Post #8.6, Thursday, May 14, 2020

Historical setting: A dark age in Gaul

With God thought to be on a distant shore we light the watch-fires on the fortress towers. Maybe any passing pirates will see our torches and fires and the moored dromon and know that this is a night for rest not war. There is a serene darkness over these waters that yearns peace.

         Looking for small talk I pick up the conversation. “Wouldn’t you suppose they would have more use for Roman ships in the waters near Constantinople now that Justinian has made a place over there to please God?”

         “I don’t seek God in the glorious buildings.”

         Maybe it’s my haircut, but I seem to emit some kind of holy judgment, so I try to ease acceptance for Nic’s likely pagan leaning, “So are you one who goes looking for God, or would you prefer avoiding the watchful eye?”

         He offers his silence. Perhaps I shouldn’t coax our chat to politics or religion. We walk without words all the way to the corner tower before we turn to the right for the next wall’s length. 

         He answers now. “Brother Lazarus, all those years ago I wanted to enter a monastery, be tonsured as a monk and speak the vows aloud that are in my heart. I was naïve then. I believed promises to God were sacred as my childhood prayers. Then I learned about the politics of it all, so I followed my mother’s wishes for me. I took up arms — the very arms my father left for me.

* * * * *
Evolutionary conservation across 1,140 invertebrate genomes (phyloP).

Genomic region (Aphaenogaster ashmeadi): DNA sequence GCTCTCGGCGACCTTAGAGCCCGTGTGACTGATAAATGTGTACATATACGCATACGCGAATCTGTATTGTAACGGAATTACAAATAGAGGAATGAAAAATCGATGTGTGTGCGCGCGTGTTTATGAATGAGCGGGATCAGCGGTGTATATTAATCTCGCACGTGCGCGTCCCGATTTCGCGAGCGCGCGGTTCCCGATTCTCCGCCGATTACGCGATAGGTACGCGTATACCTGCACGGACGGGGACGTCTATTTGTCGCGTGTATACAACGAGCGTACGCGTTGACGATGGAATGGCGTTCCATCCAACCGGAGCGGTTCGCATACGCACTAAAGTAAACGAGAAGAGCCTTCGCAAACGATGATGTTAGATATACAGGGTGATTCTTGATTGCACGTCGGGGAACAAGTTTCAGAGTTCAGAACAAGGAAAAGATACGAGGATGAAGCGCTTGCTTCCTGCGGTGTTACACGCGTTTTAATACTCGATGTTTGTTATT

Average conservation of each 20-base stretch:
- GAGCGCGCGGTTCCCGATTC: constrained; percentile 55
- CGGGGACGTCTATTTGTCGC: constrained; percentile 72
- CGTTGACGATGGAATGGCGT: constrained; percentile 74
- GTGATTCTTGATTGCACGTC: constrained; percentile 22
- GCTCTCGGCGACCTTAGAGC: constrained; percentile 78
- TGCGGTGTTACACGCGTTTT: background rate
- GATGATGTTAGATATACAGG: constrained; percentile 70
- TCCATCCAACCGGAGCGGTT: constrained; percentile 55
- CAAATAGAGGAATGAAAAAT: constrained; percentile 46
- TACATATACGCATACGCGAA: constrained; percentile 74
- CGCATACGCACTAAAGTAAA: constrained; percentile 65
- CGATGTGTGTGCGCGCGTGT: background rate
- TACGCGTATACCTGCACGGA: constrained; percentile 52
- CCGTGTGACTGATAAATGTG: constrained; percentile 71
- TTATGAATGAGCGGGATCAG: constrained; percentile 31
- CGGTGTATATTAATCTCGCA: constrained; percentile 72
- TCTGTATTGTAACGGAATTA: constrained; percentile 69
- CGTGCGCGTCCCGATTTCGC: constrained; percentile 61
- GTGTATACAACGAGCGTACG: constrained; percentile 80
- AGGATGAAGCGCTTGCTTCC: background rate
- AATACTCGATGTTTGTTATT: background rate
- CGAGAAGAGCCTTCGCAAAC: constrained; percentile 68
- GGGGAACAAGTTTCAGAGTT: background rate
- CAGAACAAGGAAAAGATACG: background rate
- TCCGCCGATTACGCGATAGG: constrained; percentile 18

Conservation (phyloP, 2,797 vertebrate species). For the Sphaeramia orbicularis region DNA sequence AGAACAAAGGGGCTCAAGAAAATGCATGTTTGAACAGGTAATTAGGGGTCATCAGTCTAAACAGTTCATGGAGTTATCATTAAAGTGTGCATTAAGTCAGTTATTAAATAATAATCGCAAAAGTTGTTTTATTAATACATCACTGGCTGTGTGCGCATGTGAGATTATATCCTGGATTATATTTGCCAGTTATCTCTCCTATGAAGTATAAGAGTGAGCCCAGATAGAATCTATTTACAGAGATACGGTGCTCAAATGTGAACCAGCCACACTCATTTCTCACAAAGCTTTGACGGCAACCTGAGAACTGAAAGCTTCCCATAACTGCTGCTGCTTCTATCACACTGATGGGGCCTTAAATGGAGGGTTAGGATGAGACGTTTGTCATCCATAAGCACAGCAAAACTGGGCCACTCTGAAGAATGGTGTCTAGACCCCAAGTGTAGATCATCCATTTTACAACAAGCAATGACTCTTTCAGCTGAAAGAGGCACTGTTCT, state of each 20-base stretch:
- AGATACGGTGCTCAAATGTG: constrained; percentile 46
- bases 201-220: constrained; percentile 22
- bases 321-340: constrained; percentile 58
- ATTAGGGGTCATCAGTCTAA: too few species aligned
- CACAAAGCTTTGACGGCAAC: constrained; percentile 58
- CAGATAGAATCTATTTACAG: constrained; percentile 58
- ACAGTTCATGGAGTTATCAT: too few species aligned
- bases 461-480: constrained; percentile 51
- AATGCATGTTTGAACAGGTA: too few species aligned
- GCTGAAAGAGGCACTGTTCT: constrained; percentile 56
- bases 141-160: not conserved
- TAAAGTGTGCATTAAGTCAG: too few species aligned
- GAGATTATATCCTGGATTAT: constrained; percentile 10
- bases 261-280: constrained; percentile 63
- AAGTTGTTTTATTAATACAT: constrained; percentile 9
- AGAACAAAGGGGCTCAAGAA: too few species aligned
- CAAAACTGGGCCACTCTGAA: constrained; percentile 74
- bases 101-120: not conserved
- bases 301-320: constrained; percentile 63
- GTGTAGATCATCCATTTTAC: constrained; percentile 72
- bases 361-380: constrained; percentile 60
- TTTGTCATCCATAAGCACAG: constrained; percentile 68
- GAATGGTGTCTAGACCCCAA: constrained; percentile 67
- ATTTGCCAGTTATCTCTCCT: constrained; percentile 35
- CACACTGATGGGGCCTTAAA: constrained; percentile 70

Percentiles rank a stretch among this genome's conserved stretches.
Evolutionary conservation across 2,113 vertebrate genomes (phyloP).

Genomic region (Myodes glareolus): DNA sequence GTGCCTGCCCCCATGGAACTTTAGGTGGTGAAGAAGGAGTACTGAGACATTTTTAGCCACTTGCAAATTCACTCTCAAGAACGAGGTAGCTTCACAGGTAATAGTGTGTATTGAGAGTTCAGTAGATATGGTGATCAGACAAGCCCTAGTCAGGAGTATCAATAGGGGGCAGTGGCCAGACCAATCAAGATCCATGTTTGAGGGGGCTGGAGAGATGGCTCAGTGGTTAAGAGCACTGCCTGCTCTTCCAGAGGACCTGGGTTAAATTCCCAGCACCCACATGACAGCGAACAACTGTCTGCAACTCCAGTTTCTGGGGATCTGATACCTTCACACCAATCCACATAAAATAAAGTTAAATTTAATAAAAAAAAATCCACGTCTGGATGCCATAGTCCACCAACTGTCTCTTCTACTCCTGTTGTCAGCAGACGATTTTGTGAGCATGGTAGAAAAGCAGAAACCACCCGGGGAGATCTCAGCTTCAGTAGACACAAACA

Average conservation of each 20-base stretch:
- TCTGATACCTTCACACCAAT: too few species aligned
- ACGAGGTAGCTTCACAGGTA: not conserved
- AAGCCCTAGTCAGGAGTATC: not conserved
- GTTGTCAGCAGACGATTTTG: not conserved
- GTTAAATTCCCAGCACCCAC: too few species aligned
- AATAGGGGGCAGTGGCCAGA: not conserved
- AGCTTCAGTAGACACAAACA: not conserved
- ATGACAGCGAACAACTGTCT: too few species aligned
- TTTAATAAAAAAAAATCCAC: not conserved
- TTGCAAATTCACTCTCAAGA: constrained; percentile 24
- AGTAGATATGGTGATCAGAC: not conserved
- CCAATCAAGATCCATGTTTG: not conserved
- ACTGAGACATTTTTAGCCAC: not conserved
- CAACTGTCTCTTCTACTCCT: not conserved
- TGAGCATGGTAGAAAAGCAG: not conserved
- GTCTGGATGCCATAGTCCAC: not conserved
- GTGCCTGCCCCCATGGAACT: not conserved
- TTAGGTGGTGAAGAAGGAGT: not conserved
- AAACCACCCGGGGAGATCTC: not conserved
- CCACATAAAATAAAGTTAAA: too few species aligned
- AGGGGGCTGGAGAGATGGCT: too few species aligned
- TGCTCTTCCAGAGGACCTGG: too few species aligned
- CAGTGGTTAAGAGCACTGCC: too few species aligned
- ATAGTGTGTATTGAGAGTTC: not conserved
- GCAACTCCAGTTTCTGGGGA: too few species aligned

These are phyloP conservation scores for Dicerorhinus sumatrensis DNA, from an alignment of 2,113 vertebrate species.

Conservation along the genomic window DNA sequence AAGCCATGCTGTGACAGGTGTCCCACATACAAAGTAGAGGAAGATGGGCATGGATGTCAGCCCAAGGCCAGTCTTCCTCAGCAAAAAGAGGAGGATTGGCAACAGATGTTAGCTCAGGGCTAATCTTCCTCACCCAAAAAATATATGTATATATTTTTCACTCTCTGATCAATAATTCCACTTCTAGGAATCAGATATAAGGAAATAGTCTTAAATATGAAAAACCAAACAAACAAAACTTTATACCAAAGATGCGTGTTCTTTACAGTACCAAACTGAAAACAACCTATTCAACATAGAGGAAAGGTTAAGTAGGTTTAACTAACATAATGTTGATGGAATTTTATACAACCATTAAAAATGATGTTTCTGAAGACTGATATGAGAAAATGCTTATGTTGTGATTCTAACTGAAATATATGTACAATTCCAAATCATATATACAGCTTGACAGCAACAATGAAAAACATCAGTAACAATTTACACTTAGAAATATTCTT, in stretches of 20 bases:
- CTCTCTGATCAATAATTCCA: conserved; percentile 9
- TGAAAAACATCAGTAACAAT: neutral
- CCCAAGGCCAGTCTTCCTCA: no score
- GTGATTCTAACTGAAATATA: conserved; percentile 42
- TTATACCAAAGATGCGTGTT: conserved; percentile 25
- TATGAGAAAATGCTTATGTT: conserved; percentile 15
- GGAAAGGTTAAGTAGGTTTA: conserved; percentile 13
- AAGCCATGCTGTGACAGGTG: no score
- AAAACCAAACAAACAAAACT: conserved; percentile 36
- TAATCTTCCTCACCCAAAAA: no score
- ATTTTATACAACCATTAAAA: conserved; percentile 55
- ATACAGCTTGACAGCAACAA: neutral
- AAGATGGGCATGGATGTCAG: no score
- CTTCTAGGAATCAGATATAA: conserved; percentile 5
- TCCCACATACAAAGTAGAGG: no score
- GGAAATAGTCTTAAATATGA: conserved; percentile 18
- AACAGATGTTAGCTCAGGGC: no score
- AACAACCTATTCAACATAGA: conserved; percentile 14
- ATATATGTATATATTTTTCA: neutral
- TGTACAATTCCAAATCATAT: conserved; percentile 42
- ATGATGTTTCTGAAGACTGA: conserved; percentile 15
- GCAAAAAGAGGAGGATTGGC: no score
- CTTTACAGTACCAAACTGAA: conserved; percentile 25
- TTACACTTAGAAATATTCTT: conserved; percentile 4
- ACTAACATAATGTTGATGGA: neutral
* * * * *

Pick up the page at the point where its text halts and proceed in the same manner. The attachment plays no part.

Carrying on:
“Before I was born he fought for our tribe, then our chieftain yielded and joined with Frankish-Christians we knew as enemy. In war both the winners and the losers die. This same shirt of mail I wear hardly saved my father when he was wounded. It did let him live long enough that he could return to my mother and die in her arms. Soon after I was born and his name, his armor, his sword, his helmet, even the Frankish Roman shield and cloak were all mine. But I never saw soldiering as my dream. I never even tried on this iron shirt until the day I was turned away at the monastery of the Saint. Then I dressed for war and left.

         “I hoped for a fatal wound, but what I got was twenty-six years at the oars. And now that I’m too old to sign on for another tour, I will soon be released with my wage.”

 (Continues Tuesday, May 19)

Published by J.K. Marlin

Retired church playwright learning new art forms-- fiction writing, in historical context and now blogging these stories. The Lazarus Pages have a recurring character -- best friend of Jesus -- repeatedly waking to life in various periods of church history and spirituality.

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